Curreri: You have been such a voracious eater your entire career. What sparked this sudden change?
Torres: You know, I’m getting older; I’m 31 now and it’s getting harder to make the weight (135 pounds). I also want to make sure that I have my best performances, and I’m around a bunch of guys that only eat healthy food, and whenever we’d go out to eat they would order such healthy food and I was eating whatever I wanted. I started feeling kind of weird doing that so I switched over to the brown rice, chicken breast, salads and eating healthy. It hasn’t been that hard. I’m a mentally strong and focused person and I can make myself do whatever I want to.

Curreri: So who is overseeing your diet or advising you on these matters?  
Torres: Actually my teammate Chuck O’Neil has helped me a lot with my diet. He was on The Ultimate Fighter and he trains here in Montreal (at Tri-Star) with me, Rick Hawn and Steve Simms. Rick Hawn, in particular, is ridiculous with his diet. So I decided to eat healthier. I’m doing pretty good right now and the one place where I could make a change for the better was my diet. I’ve always had great cardio but now I train extremely hard and the next day I’m not sore at all. I feel great and I haven’t had any injuries at all.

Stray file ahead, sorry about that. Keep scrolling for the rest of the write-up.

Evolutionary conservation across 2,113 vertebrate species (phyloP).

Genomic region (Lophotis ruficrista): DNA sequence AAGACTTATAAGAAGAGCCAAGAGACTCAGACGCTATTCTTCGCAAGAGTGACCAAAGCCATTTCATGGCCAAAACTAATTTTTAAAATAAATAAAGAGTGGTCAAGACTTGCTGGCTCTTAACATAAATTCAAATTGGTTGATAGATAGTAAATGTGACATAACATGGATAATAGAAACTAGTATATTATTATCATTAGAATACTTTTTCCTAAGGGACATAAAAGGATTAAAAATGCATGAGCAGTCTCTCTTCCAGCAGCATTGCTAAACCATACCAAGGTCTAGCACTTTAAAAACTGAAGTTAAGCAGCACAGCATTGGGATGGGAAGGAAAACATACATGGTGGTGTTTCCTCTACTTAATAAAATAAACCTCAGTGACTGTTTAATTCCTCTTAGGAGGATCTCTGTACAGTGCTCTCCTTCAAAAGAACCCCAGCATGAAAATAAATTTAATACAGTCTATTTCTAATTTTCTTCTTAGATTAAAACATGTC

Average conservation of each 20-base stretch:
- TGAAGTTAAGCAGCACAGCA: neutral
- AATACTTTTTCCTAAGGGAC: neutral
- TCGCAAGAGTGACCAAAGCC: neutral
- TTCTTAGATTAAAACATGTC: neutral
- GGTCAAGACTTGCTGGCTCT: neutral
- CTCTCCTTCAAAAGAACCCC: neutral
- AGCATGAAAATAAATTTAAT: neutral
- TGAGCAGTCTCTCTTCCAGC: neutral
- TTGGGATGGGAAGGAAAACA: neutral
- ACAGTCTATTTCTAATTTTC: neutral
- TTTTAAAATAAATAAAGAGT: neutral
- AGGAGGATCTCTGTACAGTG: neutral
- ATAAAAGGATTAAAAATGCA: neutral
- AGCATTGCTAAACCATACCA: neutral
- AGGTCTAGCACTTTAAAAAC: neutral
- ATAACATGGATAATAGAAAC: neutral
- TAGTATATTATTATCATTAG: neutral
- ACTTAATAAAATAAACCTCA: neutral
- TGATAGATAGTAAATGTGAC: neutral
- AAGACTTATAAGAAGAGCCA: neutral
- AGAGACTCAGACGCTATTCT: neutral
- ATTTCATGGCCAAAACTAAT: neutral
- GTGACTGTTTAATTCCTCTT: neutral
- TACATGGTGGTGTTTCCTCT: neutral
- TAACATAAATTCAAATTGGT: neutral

Curreri: Do you prepare a lot of your own meals?
Torres: Either I’ll prepare it or one of my guys will prepare it for me. It’s not so hard. Instead of eating chips or a peanut butter and jelly sandwich I’ll have an apple or an orange or a small salad. I used to eat whatever I wanted. McDonald’s, Wendy’s, whatever. I was drinking sodas.

Curreri: Tell us about growing up in the Torres home. Were either of your parents good cooks?
Torres: Yeah my mom is a great cook so every day was a feast. Every day she made a nice Mexican meal, tortillas, rice and beans with every meal, no matter what it was. A lot of chicken, homemade salsa. My favorite dish she makes is a soup called cabo de res. It’s a beef stew with potatoes, cabbage, celery, carrots, zucchini, onions, tomatoes, cilantro … pretty much anything you can think of. You put that into a bowl and it is spectacular.

Curreri: Are you a good cook as well?

Torres: Yeah I can cook tacos, soup, burritos, flautas.  

Curreri: You got up to 163 pounds before this training camp. That’s the heaviest you have ever been.
Torres: Yeah, I took three months off and it was stressful after being cut by the UFC. I went through a lot and all I did was eat and drink.

Curreri: We are 10 days or so away from you fight with Michael McDonald in Atlanta. Where is your weight now?
Torres: I’m about 150. It’s just a lot of water. I feel very strong. Michael McDonald is a very good fighter but I know I’m going to get my hand raised. I’m going to win by knockout.

Curreri: You are new to being a more disciplined eater. Where do you believe your diet is headed for the rest of your career? Do you intend to go stricter?
Torres: It’s like everything else -- I expect it to evolve. This is the first time I’ve tried it out and I feel great. Being around the guys I’m training with now, I expect to go even further with my diet in the future.

Curreri: In the days after your fight with Michael McDonald, any plans to treat yourself to some Mexican food?
Torres: After this fight I’m going to my mom’s and I’m going to have soup (Caldo de res)!